The ironic thing is that this has become so very rare in our society but the teams that I’ve seen do the best had this.  People are usually worried about what’s in it for them and when will they get their due.  In my experience, it seems to be that when you are willing to give everything and expect nothing, is exactly the time when you get more than your due.  This can be a difficult concept for a large group of people to buy into but when they do, it can be magical.

The best example of this idea that I’ve ever heard of was when Brett Favre of the Green Bay Packers had his father pass away.  There was some doubt whether or not he’d play the next game.  It’s not his decision to play that I find extraordinary but rather his teammates commitment to him.  In this video clip about the game at 2:19 Donald Driver (Wide Receiver) describes exactly what I’ve been talking about.  “Whatever he throws, we catch.”  In a time of pain for their teammate, they were not going to let him fail.  That’s what being a teammate and a family member is about.

Now don’t misread my words!  Not everyone deserves everything you’ve got but if no one is willing to go first then we all lose.  So be the one who is willing to give into the unknown.  Tell the people who truly matter with both your words and your actions; “I’LL GO FOR YOU!”  Most of the time you’ll find, they’ll go for you too!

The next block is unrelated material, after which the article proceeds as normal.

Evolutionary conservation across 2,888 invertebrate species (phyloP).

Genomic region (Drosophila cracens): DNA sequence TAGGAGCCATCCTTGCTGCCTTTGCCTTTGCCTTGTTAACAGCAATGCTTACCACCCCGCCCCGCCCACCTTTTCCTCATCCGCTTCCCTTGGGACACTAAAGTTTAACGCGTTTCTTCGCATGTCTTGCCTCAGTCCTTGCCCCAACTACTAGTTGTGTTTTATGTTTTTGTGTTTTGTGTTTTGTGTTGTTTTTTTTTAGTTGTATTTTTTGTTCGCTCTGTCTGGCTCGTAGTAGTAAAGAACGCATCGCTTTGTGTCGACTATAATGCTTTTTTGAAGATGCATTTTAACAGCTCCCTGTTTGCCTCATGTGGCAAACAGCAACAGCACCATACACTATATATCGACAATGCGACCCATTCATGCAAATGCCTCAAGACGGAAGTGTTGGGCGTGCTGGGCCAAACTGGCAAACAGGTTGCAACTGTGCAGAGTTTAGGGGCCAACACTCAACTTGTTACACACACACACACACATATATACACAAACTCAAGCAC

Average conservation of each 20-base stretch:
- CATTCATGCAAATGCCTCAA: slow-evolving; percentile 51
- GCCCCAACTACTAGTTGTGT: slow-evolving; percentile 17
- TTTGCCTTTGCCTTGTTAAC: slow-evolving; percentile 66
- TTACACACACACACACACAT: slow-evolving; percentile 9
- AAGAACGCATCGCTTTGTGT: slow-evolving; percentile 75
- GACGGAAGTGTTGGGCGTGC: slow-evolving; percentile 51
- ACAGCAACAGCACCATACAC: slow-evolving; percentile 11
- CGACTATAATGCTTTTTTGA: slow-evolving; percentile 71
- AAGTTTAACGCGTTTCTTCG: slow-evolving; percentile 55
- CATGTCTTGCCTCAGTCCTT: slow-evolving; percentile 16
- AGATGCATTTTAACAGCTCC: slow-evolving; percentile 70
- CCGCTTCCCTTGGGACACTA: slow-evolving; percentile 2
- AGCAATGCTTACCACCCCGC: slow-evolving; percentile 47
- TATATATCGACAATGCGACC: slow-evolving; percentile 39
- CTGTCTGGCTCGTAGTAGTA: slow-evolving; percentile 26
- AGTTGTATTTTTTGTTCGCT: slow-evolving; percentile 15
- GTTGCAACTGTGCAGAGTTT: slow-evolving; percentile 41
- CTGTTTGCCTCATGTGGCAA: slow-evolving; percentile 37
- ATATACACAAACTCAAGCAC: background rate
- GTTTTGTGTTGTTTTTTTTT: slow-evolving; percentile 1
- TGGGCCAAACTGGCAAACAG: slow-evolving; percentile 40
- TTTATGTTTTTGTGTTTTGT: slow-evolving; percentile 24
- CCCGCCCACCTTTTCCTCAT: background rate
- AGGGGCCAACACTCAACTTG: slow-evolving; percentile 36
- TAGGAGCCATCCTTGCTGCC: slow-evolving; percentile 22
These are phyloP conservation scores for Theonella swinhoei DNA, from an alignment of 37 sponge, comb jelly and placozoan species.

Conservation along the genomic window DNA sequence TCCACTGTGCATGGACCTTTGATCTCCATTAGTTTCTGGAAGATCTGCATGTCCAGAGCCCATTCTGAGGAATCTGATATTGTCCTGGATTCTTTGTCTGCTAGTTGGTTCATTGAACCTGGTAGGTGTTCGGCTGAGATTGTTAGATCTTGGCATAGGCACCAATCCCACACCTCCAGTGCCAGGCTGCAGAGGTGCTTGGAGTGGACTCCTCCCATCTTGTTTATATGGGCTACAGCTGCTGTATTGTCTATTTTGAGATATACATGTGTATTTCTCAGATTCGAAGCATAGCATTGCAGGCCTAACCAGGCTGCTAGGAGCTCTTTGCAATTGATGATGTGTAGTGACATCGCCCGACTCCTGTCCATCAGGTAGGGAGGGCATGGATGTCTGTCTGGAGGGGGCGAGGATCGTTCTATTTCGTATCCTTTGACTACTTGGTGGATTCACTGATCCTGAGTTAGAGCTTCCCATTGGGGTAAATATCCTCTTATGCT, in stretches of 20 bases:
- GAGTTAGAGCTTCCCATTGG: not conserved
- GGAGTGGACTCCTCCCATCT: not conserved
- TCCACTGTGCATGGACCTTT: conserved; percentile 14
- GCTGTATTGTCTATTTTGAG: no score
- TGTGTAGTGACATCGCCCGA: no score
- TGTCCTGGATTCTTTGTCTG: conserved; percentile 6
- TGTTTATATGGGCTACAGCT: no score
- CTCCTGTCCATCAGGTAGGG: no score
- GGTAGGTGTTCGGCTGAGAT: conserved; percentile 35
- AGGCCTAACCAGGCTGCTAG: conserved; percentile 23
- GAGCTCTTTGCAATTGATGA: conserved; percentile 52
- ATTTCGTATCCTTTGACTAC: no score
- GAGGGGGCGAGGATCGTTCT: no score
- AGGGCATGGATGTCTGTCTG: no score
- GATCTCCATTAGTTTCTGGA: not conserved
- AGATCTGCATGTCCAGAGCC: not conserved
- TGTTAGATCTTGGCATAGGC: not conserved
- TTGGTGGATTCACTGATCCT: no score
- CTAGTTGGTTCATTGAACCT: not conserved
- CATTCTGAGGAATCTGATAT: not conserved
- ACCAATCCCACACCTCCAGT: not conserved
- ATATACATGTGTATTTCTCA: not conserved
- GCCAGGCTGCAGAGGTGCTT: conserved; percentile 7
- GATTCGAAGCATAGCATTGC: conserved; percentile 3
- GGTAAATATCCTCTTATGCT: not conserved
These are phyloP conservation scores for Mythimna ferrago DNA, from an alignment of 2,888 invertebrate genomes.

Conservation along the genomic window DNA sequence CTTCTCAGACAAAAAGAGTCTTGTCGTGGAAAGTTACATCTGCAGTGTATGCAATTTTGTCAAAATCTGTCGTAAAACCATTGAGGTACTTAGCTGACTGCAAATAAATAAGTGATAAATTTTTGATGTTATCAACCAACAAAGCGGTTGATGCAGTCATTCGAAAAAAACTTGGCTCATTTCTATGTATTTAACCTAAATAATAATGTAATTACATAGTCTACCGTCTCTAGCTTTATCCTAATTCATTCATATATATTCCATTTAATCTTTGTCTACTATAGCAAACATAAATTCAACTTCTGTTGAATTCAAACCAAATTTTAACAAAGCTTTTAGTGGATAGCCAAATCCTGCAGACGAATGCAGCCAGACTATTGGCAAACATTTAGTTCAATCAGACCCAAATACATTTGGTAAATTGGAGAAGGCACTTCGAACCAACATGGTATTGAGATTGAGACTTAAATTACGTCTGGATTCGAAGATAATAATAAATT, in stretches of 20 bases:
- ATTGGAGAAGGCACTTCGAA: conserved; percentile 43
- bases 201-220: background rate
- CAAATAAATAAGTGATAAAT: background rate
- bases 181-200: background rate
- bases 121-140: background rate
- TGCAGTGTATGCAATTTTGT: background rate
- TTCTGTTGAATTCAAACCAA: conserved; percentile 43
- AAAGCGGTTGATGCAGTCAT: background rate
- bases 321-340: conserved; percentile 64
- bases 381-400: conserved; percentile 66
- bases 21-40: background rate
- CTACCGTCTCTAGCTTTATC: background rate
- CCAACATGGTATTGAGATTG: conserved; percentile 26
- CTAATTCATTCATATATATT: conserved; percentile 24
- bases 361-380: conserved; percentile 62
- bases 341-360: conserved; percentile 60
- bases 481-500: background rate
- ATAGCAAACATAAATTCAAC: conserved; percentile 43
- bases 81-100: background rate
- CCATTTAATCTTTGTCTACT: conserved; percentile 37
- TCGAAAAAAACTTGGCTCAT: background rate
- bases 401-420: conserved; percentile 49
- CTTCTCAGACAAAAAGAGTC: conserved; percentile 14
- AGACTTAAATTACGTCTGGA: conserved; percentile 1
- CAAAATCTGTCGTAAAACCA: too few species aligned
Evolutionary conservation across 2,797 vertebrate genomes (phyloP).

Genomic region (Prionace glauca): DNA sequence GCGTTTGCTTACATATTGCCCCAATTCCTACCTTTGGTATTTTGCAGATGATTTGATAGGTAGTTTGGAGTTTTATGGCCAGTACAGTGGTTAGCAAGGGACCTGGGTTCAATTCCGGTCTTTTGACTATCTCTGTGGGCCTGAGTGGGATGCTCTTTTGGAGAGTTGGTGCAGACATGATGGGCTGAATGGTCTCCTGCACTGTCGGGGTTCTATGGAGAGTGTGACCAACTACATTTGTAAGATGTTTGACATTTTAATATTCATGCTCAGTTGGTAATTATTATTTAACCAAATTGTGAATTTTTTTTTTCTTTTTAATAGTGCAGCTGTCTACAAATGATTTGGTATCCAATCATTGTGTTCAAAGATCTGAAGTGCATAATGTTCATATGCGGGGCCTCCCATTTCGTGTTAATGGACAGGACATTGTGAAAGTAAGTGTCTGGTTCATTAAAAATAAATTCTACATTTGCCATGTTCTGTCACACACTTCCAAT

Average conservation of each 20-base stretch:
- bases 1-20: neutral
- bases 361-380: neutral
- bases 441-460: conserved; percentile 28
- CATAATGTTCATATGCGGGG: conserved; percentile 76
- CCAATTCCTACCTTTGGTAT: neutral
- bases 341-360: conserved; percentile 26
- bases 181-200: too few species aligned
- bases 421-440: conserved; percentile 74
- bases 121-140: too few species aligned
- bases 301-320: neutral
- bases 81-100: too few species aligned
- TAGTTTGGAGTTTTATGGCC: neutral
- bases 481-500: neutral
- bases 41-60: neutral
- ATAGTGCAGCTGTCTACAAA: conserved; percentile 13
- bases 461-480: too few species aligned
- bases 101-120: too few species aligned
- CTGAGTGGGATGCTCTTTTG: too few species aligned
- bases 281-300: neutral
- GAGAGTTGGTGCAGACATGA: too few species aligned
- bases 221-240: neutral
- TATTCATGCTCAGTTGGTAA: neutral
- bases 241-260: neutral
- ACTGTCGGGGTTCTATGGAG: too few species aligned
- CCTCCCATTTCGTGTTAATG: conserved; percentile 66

Go team!

Pete

Blogpost

The Fog Barrier

FoggyThe future is out there and you’re going to arrive at it whether you’re ready or not.  The problem is that the future is unclear like on a really foggy morning.  The haze itself is nothing to fear.  It will dissipate as you get closer.  It’s possible to move at full speed in territory that is known and clear.  On new and uncertain paths, it’s important to manage your speed with your field of vision.  Going too fast on a new road could end in a crash.  The thing is that most people are not afraid of the ditch, pothole or even the wall.  They’re afraid of the uncertainty that the fog brings.

The fog is the barrier that they can’t get past because it is SO frightening not to know.  Fear is the fog and avoiding it shrinks the world down to almost nothing.  The only way to get the fog to disappear is to go into it.  It doesn’t disperse with time, compliments from friends or likes social media.  Motion/action is what is needed to break through the fog barrier.  By all means, manage your speed and watch out for potholes but never let the fog stop you in your tracks.  It’s not a wall!  Unless you make it one.

Move on through today!

Pete